I am interested in species interactions and how these interactions can have large and unexpected effects on communities and ecosystems. Currently I am working on understanding how interspecific interactions alter cooperation. My work is primarily experimental, testing theory and using theory to make (and test!) predictions in the wild. My systems range from microcosms to entire oceans. My study organisms are primarily microorganisms, such as algae, protists and parasites, and invertebrates, such as daphnia and snails.
Keystone Community Concept
Currently, I am working on a large-scale microcosm experiment testing the keystone community concept (Mouquet 2013). Do some communities had a disproportionately large effect on the metacommunity compared to other communities? How can we measure this effect? Can we use this information to better plan reserves?
Resetarits, EJ, Cathey, S and Leibold, MA. (in press), Testing the keystone community concept: effects of landscape, patch removal, and environment on metacommunity structure. Ecology. Accepted Author Manuscript. doi:10.1002/ecy.2041
Community patterns of stickleback parasites
I am working with Dr. Daniel Bolnick on understanding what factors (spatial connectivity, morphology, genetic distance, and ecology) contribute to parasite richness and composition in Canadian threespine stickleback using a metacommunity approach.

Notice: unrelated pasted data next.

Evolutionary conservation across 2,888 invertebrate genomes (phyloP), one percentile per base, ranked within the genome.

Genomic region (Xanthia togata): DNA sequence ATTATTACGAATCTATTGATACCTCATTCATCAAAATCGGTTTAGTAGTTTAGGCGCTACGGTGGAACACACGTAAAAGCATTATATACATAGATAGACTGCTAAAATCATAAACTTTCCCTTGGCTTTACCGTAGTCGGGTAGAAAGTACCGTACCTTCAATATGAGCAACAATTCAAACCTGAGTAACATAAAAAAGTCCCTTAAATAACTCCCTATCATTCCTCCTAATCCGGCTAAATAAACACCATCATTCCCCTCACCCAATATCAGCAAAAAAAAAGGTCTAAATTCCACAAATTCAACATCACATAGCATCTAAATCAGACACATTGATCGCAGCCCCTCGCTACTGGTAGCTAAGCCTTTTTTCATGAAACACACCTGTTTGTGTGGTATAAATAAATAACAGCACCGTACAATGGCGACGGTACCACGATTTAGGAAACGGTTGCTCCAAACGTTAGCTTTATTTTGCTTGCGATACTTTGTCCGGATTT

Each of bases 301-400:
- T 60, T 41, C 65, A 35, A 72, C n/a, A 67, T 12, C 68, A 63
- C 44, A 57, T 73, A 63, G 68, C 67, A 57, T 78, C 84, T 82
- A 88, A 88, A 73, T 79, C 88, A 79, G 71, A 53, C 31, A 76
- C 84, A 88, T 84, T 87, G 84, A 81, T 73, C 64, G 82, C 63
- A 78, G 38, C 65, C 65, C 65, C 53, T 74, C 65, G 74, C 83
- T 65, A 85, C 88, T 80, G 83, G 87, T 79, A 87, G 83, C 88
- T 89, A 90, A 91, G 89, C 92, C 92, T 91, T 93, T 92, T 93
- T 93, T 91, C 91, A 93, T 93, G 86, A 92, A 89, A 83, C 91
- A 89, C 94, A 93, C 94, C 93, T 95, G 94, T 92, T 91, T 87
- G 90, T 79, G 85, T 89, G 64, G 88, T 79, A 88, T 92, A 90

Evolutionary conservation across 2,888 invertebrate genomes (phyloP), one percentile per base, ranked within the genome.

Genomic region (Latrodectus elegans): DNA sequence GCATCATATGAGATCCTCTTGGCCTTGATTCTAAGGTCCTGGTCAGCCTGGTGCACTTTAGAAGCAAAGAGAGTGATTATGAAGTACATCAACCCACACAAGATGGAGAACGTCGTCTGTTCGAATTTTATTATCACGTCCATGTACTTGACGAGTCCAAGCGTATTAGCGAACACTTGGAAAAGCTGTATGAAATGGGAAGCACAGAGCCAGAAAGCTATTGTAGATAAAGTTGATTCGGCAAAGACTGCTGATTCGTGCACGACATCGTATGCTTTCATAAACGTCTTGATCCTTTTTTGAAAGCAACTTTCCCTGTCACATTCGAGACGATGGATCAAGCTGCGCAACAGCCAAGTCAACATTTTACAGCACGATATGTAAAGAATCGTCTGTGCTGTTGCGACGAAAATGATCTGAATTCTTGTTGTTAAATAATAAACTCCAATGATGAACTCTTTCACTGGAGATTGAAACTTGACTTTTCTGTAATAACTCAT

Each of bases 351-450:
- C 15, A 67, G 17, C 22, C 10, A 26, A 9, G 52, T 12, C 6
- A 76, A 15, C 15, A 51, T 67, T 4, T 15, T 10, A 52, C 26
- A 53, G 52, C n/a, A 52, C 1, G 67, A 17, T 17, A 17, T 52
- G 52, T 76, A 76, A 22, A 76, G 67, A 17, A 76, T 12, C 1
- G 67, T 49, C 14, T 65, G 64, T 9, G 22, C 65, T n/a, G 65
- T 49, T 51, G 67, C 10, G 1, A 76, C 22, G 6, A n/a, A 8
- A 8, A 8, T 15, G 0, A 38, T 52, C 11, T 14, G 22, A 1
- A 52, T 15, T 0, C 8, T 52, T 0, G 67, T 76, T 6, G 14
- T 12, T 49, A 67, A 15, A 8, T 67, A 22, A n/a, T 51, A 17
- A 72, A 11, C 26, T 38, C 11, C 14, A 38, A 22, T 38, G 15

Maintenance of cooperative toxicity
Allelopathic toxin production by some harmful algal blooms species (HABs) can be considered cooperative, since these toxins are released into the environment, inhibiting heterospecifics and predators, and thus providing a benefit to the entire population. Part of my dissertation focuses on understanding how allelopathic toxicity in the golden algal species, Prymnesium parvum, can be maintained in algal populations (particular HABs) if toxin production is costly and can be exploited by cheater strains that do not incur the costs of toxin production, while reaping the benefits. My work focuses on interspecific species interactions with P. parvum can help select against cheaters and promote cooperative toxicity.
Effects of competition of caste allocation across a parasitic trematode guild
I am currently working on a project with Dr. Mark Torchin from the Smithsonian Tropical Research Institute and Dr. Ryan Hechinger from Scripps Institute of Oceanography investigating how competitive intensity for snail hosts alters the caste allocation of trematode parasites. These parasitic trematodes are diverse and specialized on the California Horn Snail as a secondary host, have high intraguild predation to defend individual snail hosts that follows a strict competitive hierarchy, and form soldier and reproductives castes of rediae. This study focuses on how trematode colony caste ratios vary based on competitive intensity.
Community patterns of Pseudo-nitzschia
I am currently working with Dr. Kate Hubbard (Florida Fish and Wildlife) to understand how space, time, and environment structure the distribution of different strains of Pseudo-nitzschia across the Atlantic ocean. Pseudo-nitzschia is a toxic marine diatom responsible for amnesiac shellfish poisoning.